Osaka soars to the summit
Osaka soars to the summit
In the space of just 12 months, Naomi Osaka has gone from a quirky player with a cult following among a niche of hardened WTA fans to a global superstar armed with two major titles and the world No.1 ranking.
It’s a simply remarkable transformation.
To everyone, that is, except the Japanese 21-year-old herself.
“I mean, to me, it doesn't (feel like it’s happened quickly),” she said after beating Petra Kvitova in three compelling sets to win her first Australian Open title.
“I guess looking from the outside, from your guys' view, it does. But I'm aware of all the work that I put in. I know all the sacrifices that every player does to stay at this level. I mean, in my opinion, it didn't feel fast. It felt kind of long.”
When looking at what Osaka has achieved, it is perhaps no surprise. When she emerged four-and-a-half years ago to beat then top-20 star Sam Stosur at the WTA event in Stanford, she caught the attention of several WTA fans.
They noted her exceptional serve, explosive power, dynamic athleticism and poise on the big stage, all ingredients essential to success at the top of the sport. Many people predicted she would one day become a star.
Yet she was raw. Self-described as erratic, and negative. Intensely introverted. These were hurdles she would have to overcome on her tennis journey.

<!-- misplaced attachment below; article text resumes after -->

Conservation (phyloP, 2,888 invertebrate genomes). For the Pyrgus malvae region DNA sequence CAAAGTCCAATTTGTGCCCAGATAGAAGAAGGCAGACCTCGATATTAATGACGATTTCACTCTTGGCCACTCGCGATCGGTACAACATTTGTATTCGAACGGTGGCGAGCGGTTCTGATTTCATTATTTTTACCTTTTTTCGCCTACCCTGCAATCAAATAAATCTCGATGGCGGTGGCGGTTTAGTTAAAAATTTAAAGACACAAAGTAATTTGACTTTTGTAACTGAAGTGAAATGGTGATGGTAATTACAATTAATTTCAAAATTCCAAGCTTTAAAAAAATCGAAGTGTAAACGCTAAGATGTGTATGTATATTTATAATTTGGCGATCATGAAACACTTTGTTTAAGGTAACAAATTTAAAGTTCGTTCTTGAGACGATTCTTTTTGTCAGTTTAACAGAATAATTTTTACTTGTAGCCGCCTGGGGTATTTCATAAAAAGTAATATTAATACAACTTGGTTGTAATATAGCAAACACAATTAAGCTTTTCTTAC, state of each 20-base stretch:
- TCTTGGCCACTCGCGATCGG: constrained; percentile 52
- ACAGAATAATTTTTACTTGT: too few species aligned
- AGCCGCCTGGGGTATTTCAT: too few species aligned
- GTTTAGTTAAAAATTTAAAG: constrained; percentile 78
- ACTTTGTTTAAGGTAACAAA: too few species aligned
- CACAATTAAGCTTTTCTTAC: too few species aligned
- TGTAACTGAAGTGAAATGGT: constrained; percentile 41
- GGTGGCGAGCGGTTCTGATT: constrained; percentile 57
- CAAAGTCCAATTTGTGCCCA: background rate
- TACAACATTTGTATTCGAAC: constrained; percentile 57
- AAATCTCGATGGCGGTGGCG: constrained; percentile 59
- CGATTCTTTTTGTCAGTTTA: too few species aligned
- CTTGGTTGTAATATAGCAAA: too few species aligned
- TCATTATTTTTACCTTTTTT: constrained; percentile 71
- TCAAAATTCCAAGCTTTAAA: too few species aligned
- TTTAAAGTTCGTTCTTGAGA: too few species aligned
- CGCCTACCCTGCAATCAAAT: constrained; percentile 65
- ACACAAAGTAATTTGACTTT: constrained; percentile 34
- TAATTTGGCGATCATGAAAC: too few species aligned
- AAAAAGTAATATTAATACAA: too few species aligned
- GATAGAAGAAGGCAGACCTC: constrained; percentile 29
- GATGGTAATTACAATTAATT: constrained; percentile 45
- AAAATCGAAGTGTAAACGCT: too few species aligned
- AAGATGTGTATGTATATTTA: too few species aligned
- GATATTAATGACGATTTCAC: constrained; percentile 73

And in the past year, she did.
With a solid team assembled around her led by coach Sascha Bajin, Osaka won her first ever tour-level title at Indian Wells last March. Six months later, she won her second at the US Open, capping a dominant fortnight at Flushing Meadows by dismantling Serena Williams in an infamous final.
She arrived at Melbourne Park as the world No.4 and with a far larger profile than ever.
But unlike many first-time major champions in recent history in the women’s game, this didn’t seem to faze her.
“I just focus on tennis. Like, for me, when I play my match, everything else is completely not in my mind anymore,” she said.
“For me, Grand Slams is something you dream about playing as a kid. I don't ever want to waste this opportunity. So those are the biggest motivating factors for me.
“Regarding media (spotlight) and stuff, honestly you guys have been really nice to me. I feel like when I was (ranked) 40 or 70, I got way more media than I should have been getting.
"I was kind of used to it.”
After reaching the fourth round of the Australian Open last year when ranked No.72, Osaka will ascend to No.1 come Monday – making her the highest-ranked Japanese player in history.
She’s the first player since Jennifer Capriati in 2001 to win her first major title and follow up with her second at the very next one. She owns 14 Grand Slam match wins in a row, and has now won 60 straight matches after winning the first set.
And she’s now the pre-eminent force in women’s tennis.
“I feel like it hasn't really sunk in,” admitted Osaka, who snapped a streak of eight different female Grand Slam champions in the past two years.
“Maybe in the next tournament I play, if I see the No.1 next to my name, I'll feel something. But for now, I'm more happy that I won this trophy.
“I would assume my next goal is to win the next tournament I play. Like, I'm going to have to play Indian Wells again. Of course, I'd love to win that again and then play Miami and hopefully win that. I think people that can win Indian Wells and Miami back-to-back, it's usually the best players in the world.
“I feel like I'm going with the flow. That's sort of been my motto my whole life.”
More titles and accolades are surely to come.